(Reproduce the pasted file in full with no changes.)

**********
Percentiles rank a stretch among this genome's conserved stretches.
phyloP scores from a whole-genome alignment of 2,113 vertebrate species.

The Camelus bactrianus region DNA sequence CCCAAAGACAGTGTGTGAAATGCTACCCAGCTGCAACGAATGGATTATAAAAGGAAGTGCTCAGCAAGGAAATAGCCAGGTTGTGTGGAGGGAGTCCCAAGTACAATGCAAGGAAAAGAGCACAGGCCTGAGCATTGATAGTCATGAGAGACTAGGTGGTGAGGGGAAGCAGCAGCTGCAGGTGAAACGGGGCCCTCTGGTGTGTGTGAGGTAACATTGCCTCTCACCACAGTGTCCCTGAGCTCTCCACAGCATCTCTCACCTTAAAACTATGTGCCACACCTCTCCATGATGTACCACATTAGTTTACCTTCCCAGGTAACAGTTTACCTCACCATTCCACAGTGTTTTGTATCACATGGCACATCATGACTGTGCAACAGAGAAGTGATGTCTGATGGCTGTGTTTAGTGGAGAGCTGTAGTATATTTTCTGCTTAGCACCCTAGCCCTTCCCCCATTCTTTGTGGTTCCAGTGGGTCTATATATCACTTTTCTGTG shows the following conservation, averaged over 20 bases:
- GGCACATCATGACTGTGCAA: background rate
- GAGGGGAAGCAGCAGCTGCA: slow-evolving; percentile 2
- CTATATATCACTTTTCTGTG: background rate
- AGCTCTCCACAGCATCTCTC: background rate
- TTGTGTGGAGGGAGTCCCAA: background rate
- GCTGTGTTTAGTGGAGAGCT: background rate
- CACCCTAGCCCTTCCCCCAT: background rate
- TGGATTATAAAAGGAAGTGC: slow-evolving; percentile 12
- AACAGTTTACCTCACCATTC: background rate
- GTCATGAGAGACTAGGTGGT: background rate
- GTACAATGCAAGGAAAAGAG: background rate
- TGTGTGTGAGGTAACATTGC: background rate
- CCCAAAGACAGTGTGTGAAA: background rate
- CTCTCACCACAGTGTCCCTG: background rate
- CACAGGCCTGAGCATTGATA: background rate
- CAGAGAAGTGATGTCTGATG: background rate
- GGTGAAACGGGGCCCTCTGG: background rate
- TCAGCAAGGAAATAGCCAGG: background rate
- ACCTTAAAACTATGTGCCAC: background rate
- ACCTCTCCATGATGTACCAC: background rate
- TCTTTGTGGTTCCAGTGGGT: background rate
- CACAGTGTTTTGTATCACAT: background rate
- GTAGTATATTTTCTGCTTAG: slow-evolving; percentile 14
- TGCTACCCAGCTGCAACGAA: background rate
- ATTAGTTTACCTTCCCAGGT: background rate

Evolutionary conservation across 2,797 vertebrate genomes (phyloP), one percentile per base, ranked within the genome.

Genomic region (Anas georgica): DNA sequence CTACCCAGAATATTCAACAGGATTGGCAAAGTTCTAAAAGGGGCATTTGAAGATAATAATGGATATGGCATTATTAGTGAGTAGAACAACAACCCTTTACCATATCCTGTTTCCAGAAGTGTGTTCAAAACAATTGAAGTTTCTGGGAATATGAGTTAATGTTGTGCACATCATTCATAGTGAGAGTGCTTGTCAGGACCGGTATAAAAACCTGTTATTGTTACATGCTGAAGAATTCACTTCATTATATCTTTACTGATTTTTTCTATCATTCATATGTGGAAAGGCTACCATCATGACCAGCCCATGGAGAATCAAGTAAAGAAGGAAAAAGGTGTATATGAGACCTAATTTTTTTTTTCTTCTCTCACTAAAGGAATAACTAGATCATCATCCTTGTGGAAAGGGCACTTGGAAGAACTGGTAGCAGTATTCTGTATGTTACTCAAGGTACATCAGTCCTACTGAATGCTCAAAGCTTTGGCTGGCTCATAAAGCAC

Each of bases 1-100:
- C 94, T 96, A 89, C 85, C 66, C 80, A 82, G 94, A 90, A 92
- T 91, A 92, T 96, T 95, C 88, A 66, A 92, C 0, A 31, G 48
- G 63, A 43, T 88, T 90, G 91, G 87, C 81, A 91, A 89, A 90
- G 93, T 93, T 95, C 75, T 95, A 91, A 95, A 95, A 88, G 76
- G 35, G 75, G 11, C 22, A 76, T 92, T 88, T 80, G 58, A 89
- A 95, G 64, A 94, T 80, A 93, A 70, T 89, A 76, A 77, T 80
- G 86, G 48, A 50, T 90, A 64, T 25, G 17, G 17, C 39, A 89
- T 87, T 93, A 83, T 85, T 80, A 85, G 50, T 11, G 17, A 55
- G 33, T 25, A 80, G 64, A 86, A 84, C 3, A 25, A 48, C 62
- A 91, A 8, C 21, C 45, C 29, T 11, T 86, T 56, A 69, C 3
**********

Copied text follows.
Percentiles rank a stretch among this genome's conserved stretches.
phyloP scores from a whole-genome alignment of 2,113 vertebrate species.

The Camelus bactrianus region DNA sequence CCCAAAGACAGTGTGTGAAATGCTACCCAGCTGCAACGAATGGATTATAAAAGGAAGTGCTCAGCAAGGAAATAGCCAGGTTGTGTGGAGGGAGTCCCAAGTACAATGCAAGGAAAAGAGCACAGGCCTGAGCATTGATAGTCATGAGAGACTAGGTGGTGAGGGGAAGCAGCAGCTGCAGGTGAAACGGGGCCCTCTGGTGTGTGTGAGGTAACATTGCCTCTCACCACAGTGTCCCTGAGCTCTCCACAGCATCTCTCACCTTAAAACTATGTGCCACACCTCTCCATGATGTACCACATTAGTTTACCTTCCCAGGTAACAGTTTACCTCACCATTCCACAGTGTTTTGTATCACATGGCACATCATGACTGTGCAACAGAGAAGTGATGTCTGATGGCTGTGTTTAGTGGAGAGCTGTAGTATATTTTCTGCTTAGCACCCTAGCCCTTCCCCCATTCTTTGTGGTTCCAGTGGGTCTATATATCACTTTTCTGTG shows the following conservation, averaged over 20 bases:
- GGCACATCATGACTGTGCAA: background rate
- GAGGGGAAGCAGCAGCTGCA: slow-evolving; percentile 2
- CTATATATCACTTTTCTGTG: background rate
- AGCTCTCCACAGCATCTCTC: background rate
- TTGTGTGGAGGGAGTCCCAA: background rate
- GCTGTGTTTAGTGGAGAGCT: background rate
- CACCCTAGCCCTTCCCCCAT: background rate
- TGGATTATAAAAGGAAGTGC: slow-evolving; percentile 12
- AACAGTTTACCTCACCATTC: background rate
- GTCATGAGAGACTAGGTGGT: background rate
- GTACAATGCAAGGAAAAGAG: background rate
- TGTGTGTGAGGTAACATTGC: background rate
- CCCAAAGACAGTGTGTGAAA: background rate
- CTCTCACCACAGTGTCCCTG: background rate
- CACAGGCCTGAGCATTGATA: background rate
- CAGAGAAGTGATGTCTGATG: background rate
- GGTGAAACGGGGCCCTCTGG: background rate
- TCAGCAAGGAAATAGCCAGG: background rate
- ACCTTAAAACTATGTGCCAC: background rate
- ACCTCTCCATGATGTACCAC: background rate
- TCTTTGTGGTTCCAGTGGGT: background rate
- CACAGTGTTTTGTATCACAT: background rate
- GTAGTATATTTTCTGCTTAG: slow-evolving; percentile 14
- TGCTACCCAGCTGCAACGAA: background rate
- ATTAGTTTACCTTCCCAGGT: background rate

Evolutionary conservation across 2,797 vertebrate genomes (phyloP), one percentile per base, ranked within the genome.

Genomic region (Anas georgica): DNA sequence CTACCCAGAATATTCAACAGGATTGGCAAAGTTCTAAAAGGGGCATTTGAAGATAATAATGGATATGGCATTATTAGTGAGTAGAACAACAACCCTTTACCATATCCTGTTTCCAGAAGTGTGTTCAAAACAATTGAAGTTTCTGGGAATATGAGTTAATGTTGTGCACATCATTCATAGTGAGAGTGCTTGTCAGGACCGGTATAAAAACCTGTTATTGTTACATGCTGAAGAATTCACTTCATTATATCTTTACTGATTTTTTCTATCATTCATATGTGGAAAGGCTACCATCATGACCAGCCCATGGAGAATCAAGTAAAGAAGGAAAAAGGTGTATATGAGACCTAATTTTTTTTTTCTTCTCTCACTAAAGGAATAACTAGATCATCATCCTTGTGGAAAGGGCACTTGGAAGAACTGGTAGCAGTATTCTGTATGTTACTCAAGGTACATCAGTCCTACTGAATGCTCAAAGCTTTGGCTGGCTCATAAAGCAC

Each of bases 1-100:
- C 94, T 96, A 89, C 85, C 66, C 80, A 82, G 94, A 90, A 92
- T 91, A 92, T 96, T 95, C 88, A 66, A 92, C 0, A 31, G 48
- G 63, A 43, T 88, T 90, G 91, G 87, C 81, A 91, A 89, A 90
- G 93, T 93, T 95, C 75, T 95, A 91, A 95, A 95, A 88, G 76
- G 35, G 75, G 11, C 22, A 76, T 92, T 88, T 80, G 58, A 89
- A 95, G 64, A 94, T 80, A 93, A 70, T 89, A 76, A 77, T 80
- G 86, G 48, A 50, T 90, A 64, T 25, G 17, G 17, C 39, A 89
- T 87, T 93, A 83, T 85, T 80, A 85, G 50, T 11, G 17, A 55
- G 33, T 25, A 80, G 64, A 86, A 84, C 3, A 25, A 48, C 62
- A 91, A 8, C 21, C 45, C 29, T 11, T 86, T 56, A 69, C 3